- Huntington Police Seach for Armed Robber; Another Reported on Washington Avenue
- W.Va. AG Warns Consumers of DMV Impostor Scam
- Hallowed WTC Steel Relics Arrive in Huntington IMAGES
- Rooster's Hosts Princess Night with Mickey and Minnie Mouse IMAGES
- Man Arrested in West End of Huntingtotn for Possession
- In Wells Fargo Case, News Really Did Happen To An Editor
- Attorney General Morrisey Fights To Protect Coal Jobs At Crucial Moment
- Columbus Police Issue Heroin Destruction Order after more than 30 Overdoses
- DEVELOPING ... FIRST LOOK: "Deepwater Horizon" Frantic Destruction Overlooking Environmental Consequences
- "What the Night Can Do" begins filming in Lewisburg Sep. 26
Rep Rahall Warns of Mine Safety Inspection Cuts
In his remarks to the House, Rahall urged his colleagues to “abandon this ridiculous political showdown that is undercutting the safety in our mines, our industrial facilities, our food chain, and so much more.”
Rahall’s remarks delivered in the House Representatives are below.
Remarks of U.S. Rep. Nick J. Rahall, II
Very Real and Dangerous Consequences of a Government Shutdown
Mr. Speaker, some of my colleagues would have us believe that our current Federal shutdown has no real consequences. I have heard some suggest that this period of suspended government should be thought of merely as a slow down or a slim down.
There is talk that the shutdown is causing no real pain. The most extreme anti-government politicians even express the hope that such a cutback in government programs and services should be made permanent. And too many others are content to hang back and let those with extreme views have their way for the time being.
But I stand here today to remind my colleagues, and the public, that cuts in government funding and government programs have consequences -- sometimes deadly.
It is a lesson we learned in 2006 when annual coal mining deaths soared to 45, a 10-year high, reversing an 80-year trend of steadily falling fatalities – a trend attributed, in part, to years of underfunding the Mine Safety and Health Administration.
It is a lesson we should heed now. This year, as of September 4th, 14 coal miners had died on the job in our country. And this past weekend, three coal miners lost their lives at work over three consecutive days -- including, one miner in West Virginia.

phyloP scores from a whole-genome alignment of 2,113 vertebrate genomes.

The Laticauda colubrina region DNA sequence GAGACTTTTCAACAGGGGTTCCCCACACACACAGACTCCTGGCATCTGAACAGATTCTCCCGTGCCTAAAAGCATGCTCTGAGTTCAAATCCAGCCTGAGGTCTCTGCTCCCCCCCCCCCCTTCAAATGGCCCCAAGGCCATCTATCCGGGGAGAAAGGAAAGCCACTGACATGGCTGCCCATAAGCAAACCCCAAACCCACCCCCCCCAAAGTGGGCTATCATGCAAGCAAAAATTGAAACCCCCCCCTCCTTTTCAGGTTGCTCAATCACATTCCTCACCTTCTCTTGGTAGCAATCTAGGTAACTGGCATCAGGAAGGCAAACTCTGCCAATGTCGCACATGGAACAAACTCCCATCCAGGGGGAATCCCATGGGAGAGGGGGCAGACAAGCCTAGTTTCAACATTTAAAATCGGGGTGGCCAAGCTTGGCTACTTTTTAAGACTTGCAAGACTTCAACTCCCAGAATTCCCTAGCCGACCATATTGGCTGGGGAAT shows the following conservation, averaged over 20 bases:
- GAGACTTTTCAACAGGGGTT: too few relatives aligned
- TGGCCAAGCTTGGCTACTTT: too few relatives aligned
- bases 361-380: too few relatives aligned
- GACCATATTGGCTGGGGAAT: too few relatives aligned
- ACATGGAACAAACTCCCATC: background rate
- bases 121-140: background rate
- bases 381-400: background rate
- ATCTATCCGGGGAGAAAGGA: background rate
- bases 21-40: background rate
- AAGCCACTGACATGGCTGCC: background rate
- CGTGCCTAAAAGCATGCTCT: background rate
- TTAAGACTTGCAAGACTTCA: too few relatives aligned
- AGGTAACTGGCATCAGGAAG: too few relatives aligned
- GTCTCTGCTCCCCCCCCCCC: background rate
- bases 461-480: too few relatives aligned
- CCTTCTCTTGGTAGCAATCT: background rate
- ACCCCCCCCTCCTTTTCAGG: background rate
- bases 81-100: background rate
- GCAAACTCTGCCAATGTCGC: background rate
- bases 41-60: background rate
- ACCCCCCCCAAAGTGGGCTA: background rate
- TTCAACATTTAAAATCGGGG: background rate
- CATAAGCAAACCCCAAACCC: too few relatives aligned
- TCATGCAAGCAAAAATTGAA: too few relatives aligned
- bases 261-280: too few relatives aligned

Think about that: In first nine months of the year, fourteen coal miners perished on the job. In the first nine days of the government shutdown, three coal miners have perished. Mr. Speaker, even one death is too many.
No one has linked these recent deaths directly to the government shutdown. But the inability of this Congress to pass a simple bill to fund all the operations of our government has resulted in cutbacks of routine inspections that are essential to the complex system of safety oversight of this complex industry.
Miners and operators know that MSHA's multilayered inspection and enforcement system has been hampered. Assistant Secretary Joe Main has said, "Three miners killed on three consecutive days is extremely troubling.
The fact that this occurred over a weekend, when there may be a greater expectation an MSHA inspector would not be present, is a red flag."
I hope that everyone in the coal industry -- from the CEOs to the office staff, to security guards, to the miners themselves -- will redouble their vigilance and take every possible step to ensure health and safety.
And I urge my colleagues to abandon this ridiculous political showdown that is undercutting the safety in our mines, our industrial facilities, our food chain, and so much more.
This is not a slow down. It is not a slim down.
This is a politically driven shutdown and it has real and dangerous consequences for the people who put their faith in us to provide them with basic services, to ensure their well-being, to protect their lives, to simply do the job we were elected to do – to lead.